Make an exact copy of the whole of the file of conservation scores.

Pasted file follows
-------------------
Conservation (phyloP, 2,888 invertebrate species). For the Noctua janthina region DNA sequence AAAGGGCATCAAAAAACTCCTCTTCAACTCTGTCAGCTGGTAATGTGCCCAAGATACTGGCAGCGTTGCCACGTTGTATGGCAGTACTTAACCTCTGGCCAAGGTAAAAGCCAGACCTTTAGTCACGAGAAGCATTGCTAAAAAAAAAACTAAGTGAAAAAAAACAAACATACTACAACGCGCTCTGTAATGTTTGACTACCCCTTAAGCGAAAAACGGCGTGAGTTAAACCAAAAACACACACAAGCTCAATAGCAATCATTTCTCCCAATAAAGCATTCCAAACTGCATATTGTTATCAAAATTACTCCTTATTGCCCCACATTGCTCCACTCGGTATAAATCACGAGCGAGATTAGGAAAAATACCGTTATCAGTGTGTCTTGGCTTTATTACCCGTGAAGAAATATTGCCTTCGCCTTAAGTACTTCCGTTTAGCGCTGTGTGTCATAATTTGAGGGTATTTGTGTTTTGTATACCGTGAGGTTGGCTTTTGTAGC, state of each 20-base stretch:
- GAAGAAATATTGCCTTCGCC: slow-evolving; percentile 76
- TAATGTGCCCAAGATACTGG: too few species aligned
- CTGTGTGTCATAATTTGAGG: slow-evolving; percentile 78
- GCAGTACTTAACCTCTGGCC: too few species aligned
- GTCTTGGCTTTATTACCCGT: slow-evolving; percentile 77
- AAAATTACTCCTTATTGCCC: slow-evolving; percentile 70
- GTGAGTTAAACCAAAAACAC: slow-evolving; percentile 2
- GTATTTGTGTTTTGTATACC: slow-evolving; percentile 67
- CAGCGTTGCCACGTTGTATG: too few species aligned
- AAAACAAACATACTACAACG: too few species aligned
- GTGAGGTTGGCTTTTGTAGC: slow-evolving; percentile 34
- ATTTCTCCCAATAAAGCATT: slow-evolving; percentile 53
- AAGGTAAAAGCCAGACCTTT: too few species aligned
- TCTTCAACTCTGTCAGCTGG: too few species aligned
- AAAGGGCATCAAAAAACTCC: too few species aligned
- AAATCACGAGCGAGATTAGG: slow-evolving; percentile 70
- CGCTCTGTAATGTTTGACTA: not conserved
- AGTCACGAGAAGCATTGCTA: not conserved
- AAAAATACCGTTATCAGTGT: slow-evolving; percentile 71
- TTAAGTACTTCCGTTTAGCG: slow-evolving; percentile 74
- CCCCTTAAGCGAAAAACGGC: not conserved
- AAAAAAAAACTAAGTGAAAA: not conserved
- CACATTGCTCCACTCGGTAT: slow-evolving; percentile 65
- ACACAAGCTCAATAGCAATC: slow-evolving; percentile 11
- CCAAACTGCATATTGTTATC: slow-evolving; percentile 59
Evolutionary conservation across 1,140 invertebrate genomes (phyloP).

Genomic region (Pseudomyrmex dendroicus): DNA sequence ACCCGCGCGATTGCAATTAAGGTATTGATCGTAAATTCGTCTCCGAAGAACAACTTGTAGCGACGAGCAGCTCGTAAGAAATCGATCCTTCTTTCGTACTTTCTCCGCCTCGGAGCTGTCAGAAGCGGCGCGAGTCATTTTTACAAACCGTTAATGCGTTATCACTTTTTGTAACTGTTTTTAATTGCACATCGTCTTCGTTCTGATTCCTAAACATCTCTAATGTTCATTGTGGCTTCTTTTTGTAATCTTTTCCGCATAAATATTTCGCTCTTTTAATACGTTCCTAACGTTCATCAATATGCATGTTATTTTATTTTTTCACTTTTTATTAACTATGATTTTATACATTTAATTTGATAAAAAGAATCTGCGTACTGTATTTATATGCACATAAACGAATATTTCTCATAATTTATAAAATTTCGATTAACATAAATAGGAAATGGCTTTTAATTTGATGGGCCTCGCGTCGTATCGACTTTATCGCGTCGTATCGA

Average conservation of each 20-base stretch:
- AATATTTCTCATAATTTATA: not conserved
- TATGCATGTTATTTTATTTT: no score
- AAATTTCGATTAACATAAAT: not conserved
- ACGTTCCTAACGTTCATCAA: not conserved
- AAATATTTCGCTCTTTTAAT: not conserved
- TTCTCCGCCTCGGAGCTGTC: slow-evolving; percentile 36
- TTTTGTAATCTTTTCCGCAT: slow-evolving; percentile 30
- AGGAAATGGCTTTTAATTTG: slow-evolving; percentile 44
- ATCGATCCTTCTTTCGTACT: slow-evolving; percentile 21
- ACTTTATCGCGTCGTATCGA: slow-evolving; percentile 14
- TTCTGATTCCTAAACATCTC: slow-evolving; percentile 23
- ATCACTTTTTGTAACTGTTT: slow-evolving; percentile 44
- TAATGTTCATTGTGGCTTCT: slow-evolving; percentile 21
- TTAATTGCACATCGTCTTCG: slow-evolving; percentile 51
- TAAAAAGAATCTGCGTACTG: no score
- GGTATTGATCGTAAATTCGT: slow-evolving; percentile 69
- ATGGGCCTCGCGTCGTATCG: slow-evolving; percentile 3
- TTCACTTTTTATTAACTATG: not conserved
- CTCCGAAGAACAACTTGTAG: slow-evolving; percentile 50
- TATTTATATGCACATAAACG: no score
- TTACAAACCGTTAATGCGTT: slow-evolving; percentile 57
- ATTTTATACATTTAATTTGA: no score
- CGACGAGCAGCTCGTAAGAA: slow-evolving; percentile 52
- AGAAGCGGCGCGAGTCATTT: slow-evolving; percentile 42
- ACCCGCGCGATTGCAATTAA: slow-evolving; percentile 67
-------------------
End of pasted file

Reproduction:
Conservation (phyloP, 2,888 invertebrate species). For the Noctua janthina region DNA sequence AAAGGGCATCAAAAAACTCCTCTTCAACTCTGTCAGCTGGTAATGTGCCCAAGATACTGGCAGCGTTGCCACGTTGTATGGCAGTACTTAACCTCTGGCCAAGGTAAAAGCCAGACCTTTAGTCACGAGAAGCATTGCTAAAAAAAAAACTAAGTGAAAAAAAACAAACATACTACAACGCGCTCTGTAATGTTTGACTACCCCTTAAGCGAAAAACGGCGTGAGTTAAACCAAAAACACACACAAGCTCAATAGCAATCATTTCTCCCAATAAAGCATTCCAAACTGCATATTGTTATCAAAATTACTCCTTATTGCCCCACATTGCTCCACTCGGTATAAATCACGAGCGAGATTAGGAAAAATACCGTTATCAGTGTGTCTTGGCTTTATTACCCGTGAAGAAATATTGCCTTCGCCTTAAGTACTTCCGTTTAGCGCTGTGTGTCATAATTTGAGGGTATTTGTGTTTTGTATACCGTGAGGTTGGCTTTTGTAGC, state of each 20-base stretch:
- GAAGAAATATTGCCTTCGCC: slow-evolving; percentile 76
- TAATGTGCCCAAGATACTGG: too few species aligned
- CTGTGTGTCATAATTTGAGG: slow-evolving; percentile 78
- GCAGTACTTAACCTCTGGCC: too few species aligned
- GTCTTGGCTTTATTACCCGT: slow-evolving; percentile 77
- AAAATTACTCCTTATTGCCC: slow-evolving; percentile 70
- GTGAGTTAAACCAAAAACAC: slow-evolving; percentile 2
- GTATTTGTGTTTTGTATACC: slow-evolving; percentile 67
- CAGCGTTGCCACGTTGTATG: too few species aligned
- AAAACAAACATACTACAACG: too few species aligned
- GTGAGGTTGGCTTTTGTAGC: slow-evolving; percentile 34
- ATTTCTCCCAATAAAGCATT: slow-evolving; percentile 53
- AAGGTAAAAGCCAGACCTTT: too few species aligned
- TCTTCAACTCTGTCAGCTGG: too few species aligned
- AAAGGGCATCAAAAAACTCC: too few species aligned
- AAATCACGAGCGAGATTAGG: slow-evolving; percentile 70
- CGCTCTGTAATGTTTGACTA: not conserved
- AGTCACGAGAAGCATTGCTA: not conserved
- AAAAATACCGTTATCAGTGT: slow-evolving; percentile 71
- TTAAGTACTTCCGTTTAGCG: slow-evolving; percentile 74
- CCCCTTAAGCGAAAAACGGC: not conserved
- AAAAAAAAACTAAGTGAAAA: not conserved
- CACATTGCTCCACTCGGTAT: slow-evolving; percentile 65
- ACACAAGCTCAATAGCAATC: slow-evolving; percentile 11
- CCAAACTGCATATTGTTATC: slow-evolving; percentile 59
Evolutionary conservation across 1,140 invertebrate genomes (phyloP).

Genomic region (Pseudomyrmex dendroicus): DNA sequence ACCCGCGCGATTGCAATTAAGGTATTGATCGTAAATTCGTCTCCGAAGAACAACTTGTAGCGACGAGCAGCTCGTAAGAAATCGATCCTTCTTTCGTACTTTCTCCGCCTCGGAGCTGTCAGAAGCGGCGCGAGTCATTTTTACAAACCGTTAATGCGTTATCACTTTTTGTAACTGTTTTTAATTGCACATCGTCTTCGTTCTGATTCCTAAACATCTCTAATGTTCATTGTGGCTTCTTTTTGTAATCTTTTCCGCATAAATATTTCGCTCTTTTAATACGTTCCTAACGTTCATCAATATGCATGTTATTTTATTTTTTCACTTTTTATTAACTATGATTTTATACATTTAATTTGATAAAAAGAATCTGCGTACTGTATTTATATGCACATAAACGAATATTTCTCATAATTTATAAAATTTCGATTAACATAAATAGGAAATGGCTTTTAATTTGATGGGCCTCGCGTCGTATCGACTTTATCGCGTCGTATCGA

Average conservation of each 20-base stretch:
- AATATTTCTCATAATTTATA: not conserved
- TATGCATGTTATTTTATTTT: no score
- AAATTTCGATTAACATAAAT: not conserved
- ACGTTCCTAACGTTCATCAA: not conserved
- AAATATTTCGCTCTTTTAAT: not conserved
- TTCTCCGCCTCGGAGCTGTC: slow-evolving; percentile 36
- TTTTGTAATCTTTTCCGCAT: slow-evolving; percentile 30
- AGGAAATGGCTTTTAATTTG: slow-evolving; percentile 44
- ATCGATCCTTCTTTCGTACT: slow-evolving; percentile 21
- ACTTTATCGCGTCGTATCGA: slow-evolving; percentile 14
- TTCTGATTCCTAAACATCTC: slow-evolving; percentile 23
- ATCACTTTTTGTAACTGTTT: slow-evolving; percentile 44
- TAATGTTCATTGTGGCTTCT: slow-evolving; percentile 21
- TTAATTGCACATCGTCTTCG: slow-evolving; percentile 51
- TAAAAAGAATCTGCGTACTG: no score
- GGTATTGATCGTAAATTCGT: slow-evolving; percentile 69
- ATGGGCCTCGCGTCGTATCG: slow-evolving; percentile 3
- TTCACTTTTTATTAACTATG: not conserved
- CTCCGAAGAACAACTTGTAG: slow-evolving; percentile 50
- TATTTATATGCACATAAACG: no score
- TTACAAACCGTTAATGCGTT: slow-evolving; percentile 57
- ATTTTATACATTTAATTTGA: no score
- CGACGAGCAGCTCGTAAGAA: slow-evolving; percentile 52
- AGAAGCGGCGCGAGTCATTT: slow-evolving; percentile 42
- ACCCGCGCGATTGCAATTAA: slow-evolving; percentile 67